Effective employer branding starts with a stand-out Employer Value Proposition (EVP). You can’t develop an effective employer brand if you don’t know what you can offer your ideal employees, that they will value in exchange for the work they do.
An EVP is essentially a USP for your target employees. And like USPs, for it to work, uniqueness is just the beginning.
An EVP must not only be UNIQUE but it must be COMPELLING AND RELEVANT to your ideal employees. It should also be TRUTHFUL.
Our seven steps will take you through the process required to create a value proposition that will help you attract the best talent. No Generic Selling Points in sight.
(By the way, our final step is a gem: crafting the words you need is foolproof with the tips we provide there!)
1. Decide who your ‘ideal employees’ are
Marketing requires a target persona. Your employer value proposition should therefore start with your ideal employees in mind. If you’ve not already done so, work out your core values and consider what type of employee will align best with these.
Whilst skill sets will change for each role, who will thrive in your company culture won’t.
You can then start to dig deeper into what employer offerings you can offer which will attract the right people for your business.
2. Map your offerings to the hierarchy of values
Taken from health, wealth and careers consultancy, Mercer’s guide: “Strengthening your Employer Value Proposition”
Your value proposition is made up of three distinct elements:
- contractual rewards
- experiential rewards
- emotional needs
As the pyramid above shows, the easiest differentiator is ‘emotional needs’. However, to differentiate on emotional needs, you must offer some foundational rewards of contractual and experiential rewards.
The foundational ‘building blocks’ with monetary value.
|Offering a competitive package is critical.|
Enabling employees to create better memories inside & outside of work without worrying about the costs. This is by enhancing their career development and their physical, financial, emotional and social well-being.
Learning and development
|Experiential rewards enable employers to present a compelling value proposition that is different from competitors.|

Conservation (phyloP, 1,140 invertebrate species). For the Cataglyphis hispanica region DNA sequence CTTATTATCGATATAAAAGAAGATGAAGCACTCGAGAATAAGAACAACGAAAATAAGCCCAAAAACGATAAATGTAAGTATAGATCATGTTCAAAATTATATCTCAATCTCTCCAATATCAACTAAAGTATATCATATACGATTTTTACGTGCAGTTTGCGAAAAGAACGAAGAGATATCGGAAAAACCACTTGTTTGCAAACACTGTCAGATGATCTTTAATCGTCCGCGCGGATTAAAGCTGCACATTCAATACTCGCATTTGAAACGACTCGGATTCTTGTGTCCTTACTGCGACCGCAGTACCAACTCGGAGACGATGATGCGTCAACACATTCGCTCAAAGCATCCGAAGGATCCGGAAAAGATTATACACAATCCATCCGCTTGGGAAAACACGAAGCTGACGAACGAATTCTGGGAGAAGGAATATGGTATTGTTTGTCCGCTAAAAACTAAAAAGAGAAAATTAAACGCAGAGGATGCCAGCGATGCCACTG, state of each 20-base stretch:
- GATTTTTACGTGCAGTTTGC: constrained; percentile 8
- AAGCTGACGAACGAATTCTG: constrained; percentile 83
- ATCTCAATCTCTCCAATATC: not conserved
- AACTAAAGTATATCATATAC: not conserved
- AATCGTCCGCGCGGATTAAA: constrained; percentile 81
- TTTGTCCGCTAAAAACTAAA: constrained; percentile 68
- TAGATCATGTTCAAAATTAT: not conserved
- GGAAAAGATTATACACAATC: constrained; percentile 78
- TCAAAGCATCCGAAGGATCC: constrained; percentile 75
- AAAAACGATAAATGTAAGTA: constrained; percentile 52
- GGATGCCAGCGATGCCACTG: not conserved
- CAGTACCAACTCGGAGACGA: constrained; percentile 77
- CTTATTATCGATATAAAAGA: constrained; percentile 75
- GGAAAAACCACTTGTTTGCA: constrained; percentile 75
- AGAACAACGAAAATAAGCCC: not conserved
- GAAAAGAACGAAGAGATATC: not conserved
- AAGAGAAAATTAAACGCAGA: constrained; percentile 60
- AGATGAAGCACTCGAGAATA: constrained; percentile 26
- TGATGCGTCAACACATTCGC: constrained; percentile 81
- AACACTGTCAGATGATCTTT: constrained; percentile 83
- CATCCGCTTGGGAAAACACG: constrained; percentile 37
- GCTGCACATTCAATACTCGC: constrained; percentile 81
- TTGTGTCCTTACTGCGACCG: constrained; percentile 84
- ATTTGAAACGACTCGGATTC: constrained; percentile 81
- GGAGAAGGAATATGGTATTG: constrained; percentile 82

Align people to the organisation’s larger societal purpose or design jobs that give them purpose.
Roles aligned with strengths and interests
|These higher emotional needs are the easiest way to create a unique employer value proposition.|
As Mercer explains, there is no “one size fits all” approach for companies to maximise the return on their EVP – something we see ourselves day-in-day-out as a recruitment agency.
- Looking to ‘buy in a team’? It’s likely you will have to offer a very competitive salary.
- Hoping to grow organically? A focus on career progression and well-being will usually be needed.
- Can’t meet the market-rate for the compensation package? Your experiential and emotional rewards will need to be particularly compelling and different.
(Selling in a role as offering a ‘greater purpose’ doesn’t mean you can get away with shoddy salaries – at least if you want to attract the best talent!)
(Win the war for talent with our Employer Branding Checklist)
3. Gain insight from existing and past employees
Only 51% of companies have formalised their EVP and only two-fifths of employees feel that their company’s EVP is compelling or differentiated.
According to Mercer: “Strengthening your Employer Value Proposition
Before you formulate or revamp your Employer Value Proposition, it’s important to evaluate where you currently stand.
Start with your existing employees. What would your existing employees say about you? Carry out confidential staff surveys and, if possible, interviews and ask:
- Why did they join?
- How did they hear about your company?
- What did they like and dislike about the candidate experience?
- What do they believe your core values are?